Bushwick

transcendent obsessions (or hearing reich's Drumming for the first time irl)

I’ve been turning something over in my head for a while now: Chamber works are to poems as symphonies are to novels. 

Hearing a composer’s chamber piece is to see their mind at work, the cogs churning and whirring; experimenting and exalting; wrestling and grappling and fixating on something—namely, an obsession—and turning it over and over again. 

It’s a something all writers deeply understand. 

This past Thursday, I heard Steve Reich’s Drumming in its entirety performed at House of Yes (HoY), and it was nothing short of transcendent. 

 
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Sandbox Percussion and HoY aerial performers and vocalists [left to right]

Sandbox Percussion and HoY aerial performers and vocalists [left to right]

 

Synesthetic, mesmeric, meditative… Sandbox Percussion along with guest musicians and HoY performers did not disappoint. I won’t lie—I was worried that including aerial performers and dancers and large-scale digital visuals would potentially detract from the music, or distract. But rather it was additive, truly transformative.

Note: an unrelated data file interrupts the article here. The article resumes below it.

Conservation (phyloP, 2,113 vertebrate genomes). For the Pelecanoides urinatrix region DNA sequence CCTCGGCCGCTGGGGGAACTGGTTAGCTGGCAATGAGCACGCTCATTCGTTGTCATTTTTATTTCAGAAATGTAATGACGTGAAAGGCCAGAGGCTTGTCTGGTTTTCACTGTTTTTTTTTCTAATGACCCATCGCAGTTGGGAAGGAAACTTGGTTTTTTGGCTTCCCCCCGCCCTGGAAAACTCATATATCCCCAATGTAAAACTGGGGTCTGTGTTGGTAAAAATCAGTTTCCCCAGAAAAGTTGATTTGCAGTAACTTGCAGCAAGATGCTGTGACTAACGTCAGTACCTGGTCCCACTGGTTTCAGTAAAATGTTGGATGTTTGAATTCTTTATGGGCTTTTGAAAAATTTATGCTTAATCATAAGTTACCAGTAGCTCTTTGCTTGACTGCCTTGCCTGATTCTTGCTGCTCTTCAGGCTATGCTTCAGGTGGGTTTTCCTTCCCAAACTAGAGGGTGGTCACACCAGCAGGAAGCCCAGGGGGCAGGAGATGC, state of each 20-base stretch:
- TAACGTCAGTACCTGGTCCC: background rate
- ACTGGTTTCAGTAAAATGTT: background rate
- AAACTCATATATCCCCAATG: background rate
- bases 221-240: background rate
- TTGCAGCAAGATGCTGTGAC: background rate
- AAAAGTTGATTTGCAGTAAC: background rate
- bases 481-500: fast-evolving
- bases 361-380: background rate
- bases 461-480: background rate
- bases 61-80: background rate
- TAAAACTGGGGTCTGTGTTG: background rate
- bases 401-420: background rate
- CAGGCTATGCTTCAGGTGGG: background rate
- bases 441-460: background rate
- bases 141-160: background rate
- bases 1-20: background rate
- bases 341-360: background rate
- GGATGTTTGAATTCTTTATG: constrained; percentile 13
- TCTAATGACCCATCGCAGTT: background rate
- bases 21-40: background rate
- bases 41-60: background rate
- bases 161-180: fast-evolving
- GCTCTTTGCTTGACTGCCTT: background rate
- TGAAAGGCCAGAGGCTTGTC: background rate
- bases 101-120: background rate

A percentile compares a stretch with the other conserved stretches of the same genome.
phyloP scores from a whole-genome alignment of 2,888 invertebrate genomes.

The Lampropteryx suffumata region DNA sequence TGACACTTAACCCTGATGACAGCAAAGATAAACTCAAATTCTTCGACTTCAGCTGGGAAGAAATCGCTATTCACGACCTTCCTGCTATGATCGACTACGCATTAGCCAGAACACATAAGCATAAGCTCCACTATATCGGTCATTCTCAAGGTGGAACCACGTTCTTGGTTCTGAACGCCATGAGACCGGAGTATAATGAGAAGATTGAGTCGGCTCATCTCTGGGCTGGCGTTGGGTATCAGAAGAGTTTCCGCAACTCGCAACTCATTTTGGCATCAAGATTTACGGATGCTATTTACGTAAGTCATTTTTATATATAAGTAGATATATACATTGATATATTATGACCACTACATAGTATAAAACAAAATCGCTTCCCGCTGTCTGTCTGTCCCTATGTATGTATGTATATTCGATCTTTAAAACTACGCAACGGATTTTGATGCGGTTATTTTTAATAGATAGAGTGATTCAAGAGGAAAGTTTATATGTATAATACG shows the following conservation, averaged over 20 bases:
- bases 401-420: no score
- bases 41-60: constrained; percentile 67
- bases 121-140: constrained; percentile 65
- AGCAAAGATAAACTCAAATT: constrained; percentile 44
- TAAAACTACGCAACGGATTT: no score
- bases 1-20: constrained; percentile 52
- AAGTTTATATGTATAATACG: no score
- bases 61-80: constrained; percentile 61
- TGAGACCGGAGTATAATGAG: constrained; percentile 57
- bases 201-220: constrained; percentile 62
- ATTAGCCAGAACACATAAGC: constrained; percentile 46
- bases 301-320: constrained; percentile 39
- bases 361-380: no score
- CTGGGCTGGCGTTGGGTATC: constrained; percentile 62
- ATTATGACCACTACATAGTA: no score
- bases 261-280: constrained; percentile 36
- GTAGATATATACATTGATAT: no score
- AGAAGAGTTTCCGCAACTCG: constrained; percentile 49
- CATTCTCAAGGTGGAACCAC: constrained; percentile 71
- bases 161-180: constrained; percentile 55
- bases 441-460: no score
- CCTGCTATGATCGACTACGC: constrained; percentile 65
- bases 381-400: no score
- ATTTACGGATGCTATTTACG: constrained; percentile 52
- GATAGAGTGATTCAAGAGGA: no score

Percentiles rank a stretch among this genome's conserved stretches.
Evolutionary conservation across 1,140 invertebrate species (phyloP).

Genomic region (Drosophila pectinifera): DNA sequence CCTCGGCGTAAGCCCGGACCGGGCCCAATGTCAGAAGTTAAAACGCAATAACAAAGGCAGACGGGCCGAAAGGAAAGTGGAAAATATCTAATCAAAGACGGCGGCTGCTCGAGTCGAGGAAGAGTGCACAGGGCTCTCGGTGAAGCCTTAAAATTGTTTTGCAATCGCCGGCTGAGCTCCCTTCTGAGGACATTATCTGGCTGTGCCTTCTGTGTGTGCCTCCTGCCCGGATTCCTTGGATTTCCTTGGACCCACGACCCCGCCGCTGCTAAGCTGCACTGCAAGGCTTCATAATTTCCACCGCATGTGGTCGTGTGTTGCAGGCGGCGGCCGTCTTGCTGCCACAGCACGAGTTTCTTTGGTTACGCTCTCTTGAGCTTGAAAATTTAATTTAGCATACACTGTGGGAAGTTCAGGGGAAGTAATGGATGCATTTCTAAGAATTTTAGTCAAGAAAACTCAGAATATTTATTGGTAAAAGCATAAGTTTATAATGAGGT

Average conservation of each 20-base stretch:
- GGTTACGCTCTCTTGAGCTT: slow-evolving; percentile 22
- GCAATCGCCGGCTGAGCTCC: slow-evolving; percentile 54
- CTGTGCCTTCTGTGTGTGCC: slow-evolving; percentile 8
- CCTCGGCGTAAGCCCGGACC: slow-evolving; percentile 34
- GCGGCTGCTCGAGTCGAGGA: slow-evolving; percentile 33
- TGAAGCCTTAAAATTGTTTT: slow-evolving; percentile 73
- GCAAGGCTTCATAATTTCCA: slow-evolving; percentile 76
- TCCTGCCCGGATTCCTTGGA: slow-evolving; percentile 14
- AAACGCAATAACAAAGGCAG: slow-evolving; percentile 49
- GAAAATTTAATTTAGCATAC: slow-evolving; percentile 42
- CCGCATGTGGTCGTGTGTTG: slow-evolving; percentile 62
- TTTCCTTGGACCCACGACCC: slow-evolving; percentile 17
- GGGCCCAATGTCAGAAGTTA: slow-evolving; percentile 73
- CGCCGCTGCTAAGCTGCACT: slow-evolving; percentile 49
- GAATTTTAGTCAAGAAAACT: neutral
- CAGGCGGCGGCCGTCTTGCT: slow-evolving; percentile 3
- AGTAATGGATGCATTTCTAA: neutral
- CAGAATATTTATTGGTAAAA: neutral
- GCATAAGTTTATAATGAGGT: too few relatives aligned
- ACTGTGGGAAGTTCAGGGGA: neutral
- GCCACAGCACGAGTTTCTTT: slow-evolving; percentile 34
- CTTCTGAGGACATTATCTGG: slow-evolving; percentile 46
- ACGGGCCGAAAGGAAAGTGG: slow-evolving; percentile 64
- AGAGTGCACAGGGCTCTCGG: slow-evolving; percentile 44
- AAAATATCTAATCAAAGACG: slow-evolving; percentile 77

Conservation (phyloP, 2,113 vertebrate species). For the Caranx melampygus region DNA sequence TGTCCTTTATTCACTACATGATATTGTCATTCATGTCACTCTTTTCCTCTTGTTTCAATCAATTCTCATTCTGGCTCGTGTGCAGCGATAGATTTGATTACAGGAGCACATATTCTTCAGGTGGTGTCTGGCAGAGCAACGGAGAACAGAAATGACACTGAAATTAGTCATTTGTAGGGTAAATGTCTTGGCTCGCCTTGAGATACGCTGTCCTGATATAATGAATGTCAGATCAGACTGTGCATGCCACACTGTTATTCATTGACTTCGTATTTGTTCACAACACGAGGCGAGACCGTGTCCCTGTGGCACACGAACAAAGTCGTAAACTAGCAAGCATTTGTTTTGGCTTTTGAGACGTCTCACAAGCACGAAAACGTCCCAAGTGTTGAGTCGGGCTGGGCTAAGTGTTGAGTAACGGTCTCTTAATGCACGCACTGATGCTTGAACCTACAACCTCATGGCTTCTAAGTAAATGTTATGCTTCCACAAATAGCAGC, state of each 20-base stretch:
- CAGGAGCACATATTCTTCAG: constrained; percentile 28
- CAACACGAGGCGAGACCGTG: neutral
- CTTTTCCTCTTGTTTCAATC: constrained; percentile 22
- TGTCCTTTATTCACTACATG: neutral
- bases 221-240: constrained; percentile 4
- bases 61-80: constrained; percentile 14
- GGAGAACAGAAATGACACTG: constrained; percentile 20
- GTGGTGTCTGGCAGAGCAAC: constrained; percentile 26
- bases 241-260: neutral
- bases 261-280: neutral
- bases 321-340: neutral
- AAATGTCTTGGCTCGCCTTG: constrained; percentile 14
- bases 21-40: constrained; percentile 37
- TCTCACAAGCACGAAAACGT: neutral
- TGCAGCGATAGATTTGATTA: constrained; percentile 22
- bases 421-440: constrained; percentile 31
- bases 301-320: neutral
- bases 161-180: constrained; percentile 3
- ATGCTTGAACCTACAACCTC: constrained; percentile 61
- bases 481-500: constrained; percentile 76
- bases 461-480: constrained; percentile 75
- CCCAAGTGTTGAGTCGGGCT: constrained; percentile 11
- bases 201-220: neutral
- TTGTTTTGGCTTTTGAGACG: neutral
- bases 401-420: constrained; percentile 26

Reich’s phasing technique is in many ways an aural exploration of obsession. Beginning in unison with a singular pattern, soon one of the performers pushes forward, incrementally faster, displacing the initial line by a beat and weaving a texture of new patterns. The result is a churning state of flux, never stagnant or stale, that is at once soothing as it is surprising. 

And this isn’t the construction of hierarchies; rather, what becomes is a meditation on what could be if you were to train your mind on one thing—one tone, one motif, one timbre. It’s no wonder I love listening to Reich's music when I write.

After the show, I was in this gooey state of awe and raw excitement. Buzzing with presence and visions about what’s to come.

My close friends know I’ve been saying this for forever, but the perception and reception of *classical music* have been shifting for a long, long time, and it’s made significant strides out of the graveyard. In the coming years, I anticipate more accessible, interdisciplinary, innovative work. Smaller works, more intimate works. More ambitious programming and staging. More of the new, without forgoing the old. (Just listen to what Modern Medieval is doing to get a taste of what I’m talking about.)

All in all, it’s an exciting time, both as active listener and creator. Perhaps sometimes we forgot the intention and deliberation that goes into both these roles. Perhaps we could be kinder on ourselves for even attempting such monumental acts. 

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